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Hybrid Probabilistic-Possibilistic Treatment of Uncertainty in Building Energy Models: A Case Study of Sizing Peak Cooling Loads

[+] Author and Article Information
Fazel Khayatian

Department of Architecture Built Environment and Construction Engineering, Politecnico di Milano, Via Ponzio, 31, 20133 Milano, Italy
fazel.khayatian@polimi.it

Maryam MeshkinKiya

Department of Architecture Built Environment and Construction Engineering, Politecnico di Milano, Via Ponzio, 31, 20133 Milano, Italy
maryam.meshkinkiya@polimi.it

Piero Baraldi

Department of Energy, Politecnico di Milano, Via Ponzio, 34/3, 20133 Milano, Italy
piero.baraldi@polimi.it

Francesco Di Maio

Department of Energy, Politecnico di Milano, Via Ponzio, 34/3, 20133 Milano, Italy
francesco.dimaio@polimi.it

Enrico Zio

Chaire Systems Science and the Energy Challenge, Fondation Electricite’ de France, Laboratoire Genie Industriel, CentraleSupélec/Université Paris-Saclay, Grande voie des Vignes, 92290 Chatenay-Malabry, FranceDepartment of Energy, Politecnico di Milano, Via Ponzio, 34/3, 20133 Milano, Italy
enrico.zio@polimi.it

1Corresponding author.

ASME doi:10.1115/1.4039784 History: Received September 05, 2017; Revised March 20, 2018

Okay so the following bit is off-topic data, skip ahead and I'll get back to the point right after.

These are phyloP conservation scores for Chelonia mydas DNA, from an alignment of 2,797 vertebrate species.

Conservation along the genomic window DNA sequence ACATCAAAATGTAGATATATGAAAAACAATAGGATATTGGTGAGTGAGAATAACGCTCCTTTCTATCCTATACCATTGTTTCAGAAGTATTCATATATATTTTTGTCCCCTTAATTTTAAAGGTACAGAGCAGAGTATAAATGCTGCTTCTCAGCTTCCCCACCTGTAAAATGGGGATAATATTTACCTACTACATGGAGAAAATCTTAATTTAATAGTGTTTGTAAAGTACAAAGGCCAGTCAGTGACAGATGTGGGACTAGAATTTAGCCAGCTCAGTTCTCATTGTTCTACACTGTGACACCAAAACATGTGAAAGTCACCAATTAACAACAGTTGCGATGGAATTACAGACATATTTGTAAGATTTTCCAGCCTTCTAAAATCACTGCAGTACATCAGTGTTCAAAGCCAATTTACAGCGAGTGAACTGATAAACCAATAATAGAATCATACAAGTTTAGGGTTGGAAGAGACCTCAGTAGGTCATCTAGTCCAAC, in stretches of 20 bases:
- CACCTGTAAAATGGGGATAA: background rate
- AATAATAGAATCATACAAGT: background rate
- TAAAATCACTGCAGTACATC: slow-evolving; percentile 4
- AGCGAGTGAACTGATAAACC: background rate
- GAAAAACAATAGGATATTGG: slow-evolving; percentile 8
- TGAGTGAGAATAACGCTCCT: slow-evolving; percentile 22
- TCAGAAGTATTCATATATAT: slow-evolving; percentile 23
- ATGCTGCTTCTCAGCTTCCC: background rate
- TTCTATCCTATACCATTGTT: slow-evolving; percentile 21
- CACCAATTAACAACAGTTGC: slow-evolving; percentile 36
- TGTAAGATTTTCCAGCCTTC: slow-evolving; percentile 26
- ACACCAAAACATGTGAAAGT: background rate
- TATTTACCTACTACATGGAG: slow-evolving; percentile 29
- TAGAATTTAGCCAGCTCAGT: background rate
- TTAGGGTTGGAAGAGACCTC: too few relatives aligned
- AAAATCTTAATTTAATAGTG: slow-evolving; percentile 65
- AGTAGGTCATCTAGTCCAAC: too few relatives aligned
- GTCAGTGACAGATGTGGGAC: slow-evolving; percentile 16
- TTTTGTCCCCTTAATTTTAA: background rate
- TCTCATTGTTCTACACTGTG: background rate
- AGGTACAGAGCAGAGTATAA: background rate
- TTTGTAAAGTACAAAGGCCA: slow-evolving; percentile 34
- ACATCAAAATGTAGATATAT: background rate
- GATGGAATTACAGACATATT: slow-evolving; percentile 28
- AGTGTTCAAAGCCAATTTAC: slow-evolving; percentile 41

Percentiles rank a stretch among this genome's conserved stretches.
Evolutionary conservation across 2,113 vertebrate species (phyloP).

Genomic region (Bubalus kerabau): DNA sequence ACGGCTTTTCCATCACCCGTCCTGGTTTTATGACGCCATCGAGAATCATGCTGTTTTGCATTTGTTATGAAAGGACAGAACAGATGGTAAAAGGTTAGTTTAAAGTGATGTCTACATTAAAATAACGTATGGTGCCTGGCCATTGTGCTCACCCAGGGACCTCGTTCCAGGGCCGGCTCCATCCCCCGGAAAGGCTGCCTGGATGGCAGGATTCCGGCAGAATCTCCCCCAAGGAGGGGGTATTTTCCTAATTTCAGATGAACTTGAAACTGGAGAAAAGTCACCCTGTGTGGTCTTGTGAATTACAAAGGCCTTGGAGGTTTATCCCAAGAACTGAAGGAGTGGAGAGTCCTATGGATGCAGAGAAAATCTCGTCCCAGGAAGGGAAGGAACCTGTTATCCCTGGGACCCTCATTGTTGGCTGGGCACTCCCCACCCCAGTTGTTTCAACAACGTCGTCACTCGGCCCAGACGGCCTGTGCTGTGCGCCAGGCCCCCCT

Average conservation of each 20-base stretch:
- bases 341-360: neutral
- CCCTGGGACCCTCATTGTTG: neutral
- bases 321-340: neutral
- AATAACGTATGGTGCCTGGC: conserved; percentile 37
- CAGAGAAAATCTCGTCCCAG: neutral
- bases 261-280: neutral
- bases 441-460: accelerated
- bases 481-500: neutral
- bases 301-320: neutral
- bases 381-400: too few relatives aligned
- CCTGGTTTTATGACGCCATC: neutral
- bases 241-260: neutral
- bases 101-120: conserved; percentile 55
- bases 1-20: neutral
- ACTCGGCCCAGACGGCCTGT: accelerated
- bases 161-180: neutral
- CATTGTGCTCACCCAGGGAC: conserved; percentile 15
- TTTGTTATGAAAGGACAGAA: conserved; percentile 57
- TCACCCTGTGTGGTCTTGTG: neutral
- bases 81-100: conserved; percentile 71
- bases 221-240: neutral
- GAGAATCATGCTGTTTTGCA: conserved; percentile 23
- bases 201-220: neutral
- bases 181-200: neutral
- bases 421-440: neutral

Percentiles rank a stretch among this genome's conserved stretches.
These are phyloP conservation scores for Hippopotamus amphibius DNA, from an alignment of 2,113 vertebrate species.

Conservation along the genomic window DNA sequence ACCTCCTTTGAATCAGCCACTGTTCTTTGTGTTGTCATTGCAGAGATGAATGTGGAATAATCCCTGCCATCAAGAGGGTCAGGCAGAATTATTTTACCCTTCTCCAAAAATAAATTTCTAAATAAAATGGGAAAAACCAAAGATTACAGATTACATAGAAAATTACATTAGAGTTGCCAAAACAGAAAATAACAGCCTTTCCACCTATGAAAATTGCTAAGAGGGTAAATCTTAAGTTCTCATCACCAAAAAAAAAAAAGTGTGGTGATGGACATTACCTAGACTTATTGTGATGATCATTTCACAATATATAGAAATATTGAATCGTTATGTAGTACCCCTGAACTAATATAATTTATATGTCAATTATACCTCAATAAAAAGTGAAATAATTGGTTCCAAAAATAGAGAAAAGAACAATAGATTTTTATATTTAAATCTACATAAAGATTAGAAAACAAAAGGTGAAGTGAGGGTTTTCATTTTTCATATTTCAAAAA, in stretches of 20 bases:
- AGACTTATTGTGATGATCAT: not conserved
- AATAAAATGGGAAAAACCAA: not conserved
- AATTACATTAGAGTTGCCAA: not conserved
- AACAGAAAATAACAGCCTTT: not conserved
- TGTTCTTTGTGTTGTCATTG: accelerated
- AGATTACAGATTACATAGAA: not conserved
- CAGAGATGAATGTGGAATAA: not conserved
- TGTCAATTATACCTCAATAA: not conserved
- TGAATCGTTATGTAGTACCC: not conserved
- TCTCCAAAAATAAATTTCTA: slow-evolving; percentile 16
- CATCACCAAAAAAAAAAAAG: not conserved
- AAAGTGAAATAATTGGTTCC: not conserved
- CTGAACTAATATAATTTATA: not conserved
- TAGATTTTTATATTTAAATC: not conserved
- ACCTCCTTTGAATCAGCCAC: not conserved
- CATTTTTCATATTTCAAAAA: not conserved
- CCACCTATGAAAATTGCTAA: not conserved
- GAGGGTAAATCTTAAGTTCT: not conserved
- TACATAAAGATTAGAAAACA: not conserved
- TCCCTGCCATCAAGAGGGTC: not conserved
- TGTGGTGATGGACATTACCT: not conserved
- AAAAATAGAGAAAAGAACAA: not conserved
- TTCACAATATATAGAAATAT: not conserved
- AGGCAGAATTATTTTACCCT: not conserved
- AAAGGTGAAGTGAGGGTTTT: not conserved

Abstract

Optimal sizing of peak loads has proven to be an important factor affecting the overall energy consumption of heating ventilation and air-conditioning (HVAC) systems. Uncertainty quantification of peak loads enables optimal configuration of the system by opting for a suitable size factor. However, the representation of uncertainty in HVAC sizing has been limited to probabilistic analysis and scenario-based cases, which may limit and bias the results. This study provides a framework for uncertainty representation in building energy modeling, due to both random factors and imprecise knowledge. The framework is shown by a numerical case study of sizing cooling loads, in which uncertain climatic data is represented by probability distributions and human-driven activities are described by possibility distributions. Cooling loads obtained from the hybrid probabilistic-possibilistic propagation of uncertainty are compared to those obtained by pure probabilistic and pure possibilistic approaches. Results indicate that a pure possibilistic representation may not provide detailed information on the peak cooling loads, whereas a pure probabilistic approach may underestimate the effect of uncertain human behavior. The proposed hybrid representation and propagation of uncertainty in this paper can overcome these issues by proper handling of both random and limited data.

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